One of my goals is to incorporate a greater variety of grains into our meals. I’ve done – and re-done every kind of rice side dish I could think of. I’m tired of finding more cous cous on the floor than in the bellies of my kids, and
It is my hope that the flavors, textures and health benefits of grains will give me a broader palate from which to create delicious meals. This month, The Whole Grains Councilnaming Amaranth the Grain of the Month, I take a look at this ancient grain.
Amaranth is a grain that has a long history especially in Mexico, where the Mayan and Incan civilizations cultivated it for centuries. To the Aztecs, Amaranth was believed to have magical properties, as it gave them strength. But, because of ritual practices that were deemed less-than-appropriate by the Spanish once they arrived in the Americas, Amaranth crops were burned, and anyone who was in possession of the grain was punished. (It is said having one grain of amaranth was punishable by chopping off the hands of the person in possession of the grain).
As a result, amaranth became a lost grain for many generations. But, don’t fret, today, Amaranth is grown in several countries including Mexico, Peru, Nepal and the U.S., and is becoming an increasingly popular grain in restaurants and homes across the country.
Tan in color, Amaranth seeds are very small (almost the size of poppy seeds).
While Amaranth is not considered a true cereal grain, its amazing nutritional qualities are similar to those of cereal grains, which is why its use in diets over the centuries has been similar to that of cereal grains such as oats, wheat and sorghum.
Amaranth is high in protein, especially Lysine, an amino acid, which is low in many cereal grains. It has one of the highest fiber content of grains, making it a perfect choice for fighting against cancer, heart disease and other debilitating illnesses.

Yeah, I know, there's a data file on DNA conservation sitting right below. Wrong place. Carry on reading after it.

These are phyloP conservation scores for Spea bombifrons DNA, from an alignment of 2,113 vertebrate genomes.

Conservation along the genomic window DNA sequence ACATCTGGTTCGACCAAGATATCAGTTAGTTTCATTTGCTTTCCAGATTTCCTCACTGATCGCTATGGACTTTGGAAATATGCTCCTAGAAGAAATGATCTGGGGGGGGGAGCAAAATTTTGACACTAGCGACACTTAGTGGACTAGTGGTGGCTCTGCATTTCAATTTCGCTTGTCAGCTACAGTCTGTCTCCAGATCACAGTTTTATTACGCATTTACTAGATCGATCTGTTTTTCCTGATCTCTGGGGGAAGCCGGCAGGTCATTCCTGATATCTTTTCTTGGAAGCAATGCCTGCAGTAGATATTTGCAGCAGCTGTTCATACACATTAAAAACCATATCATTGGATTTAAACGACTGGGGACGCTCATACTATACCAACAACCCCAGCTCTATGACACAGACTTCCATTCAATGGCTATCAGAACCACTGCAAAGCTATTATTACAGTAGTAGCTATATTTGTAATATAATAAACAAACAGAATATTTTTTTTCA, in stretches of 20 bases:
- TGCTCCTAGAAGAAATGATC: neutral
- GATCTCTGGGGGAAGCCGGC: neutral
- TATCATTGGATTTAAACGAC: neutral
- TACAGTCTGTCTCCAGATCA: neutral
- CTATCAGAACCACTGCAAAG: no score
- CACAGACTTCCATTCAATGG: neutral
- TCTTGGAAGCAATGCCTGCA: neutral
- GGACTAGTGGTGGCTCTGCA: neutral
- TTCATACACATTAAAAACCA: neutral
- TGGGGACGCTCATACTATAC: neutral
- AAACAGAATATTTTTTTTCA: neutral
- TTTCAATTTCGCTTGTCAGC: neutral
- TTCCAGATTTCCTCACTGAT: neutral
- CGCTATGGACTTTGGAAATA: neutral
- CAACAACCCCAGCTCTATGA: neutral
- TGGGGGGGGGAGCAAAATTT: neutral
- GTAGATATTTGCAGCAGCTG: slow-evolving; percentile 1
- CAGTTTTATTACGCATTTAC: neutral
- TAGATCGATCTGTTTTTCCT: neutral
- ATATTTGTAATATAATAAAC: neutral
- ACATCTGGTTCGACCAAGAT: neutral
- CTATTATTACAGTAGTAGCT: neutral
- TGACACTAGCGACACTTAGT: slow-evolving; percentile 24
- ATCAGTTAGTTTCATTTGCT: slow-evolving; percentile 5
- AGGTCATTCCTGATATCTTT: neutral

Only 150 grams of Amaranth a day will supply an adult with 100 percent of the daily requirement of protein.
Adding to its accolades, Amaranth has one of the highest fiber contents of all grains, is rich in many vitamins and minerals, and has also been found to contain significant amounts of phytosterols, which are being found to play a major part in the prevention of all kids of diseases.
And, for those you who are allergic to wheat, Amaranth is a great substitute.
But, aside from all the good stuff that is packed inside these tiny round grains, amaranth tastes great and is quite versatile. Amaranth has a nutty, earthy flavor that adds a subtle flavor to any meal. Simple to use, amaranth can be cooked like rice, or toasted and mixed into salads and stir-fry’s.
It can also be ground into amaranth flour, which can then be substituted for baking flour in any recipe such as muffins, cookies, pancakes or even bread.
It is important to note, that Amaranth contains no gluten, therefore it isn’t good for making yeast breads by itself. By substituting approximately 25% of wheat flour with Amaranth flour you can make your whole grain bread a complete protein.
Other uses for Amaranth include:
* Amaranth for a delicious breakfast cereal. Boil it for 20 minutes in its whole seed form.
* Use it to add flavor to different recipes. It can be ground raw or toasted before grinding.
* Pop it like you would popcorn and use it to add texture and crunchiness to homemade bread, soup, salad or even granola.
* Use Amaranth flour as a thickening agent in soups, stews and gravy.
* Sprouted Amaranth goes well in salads or prepared cereals.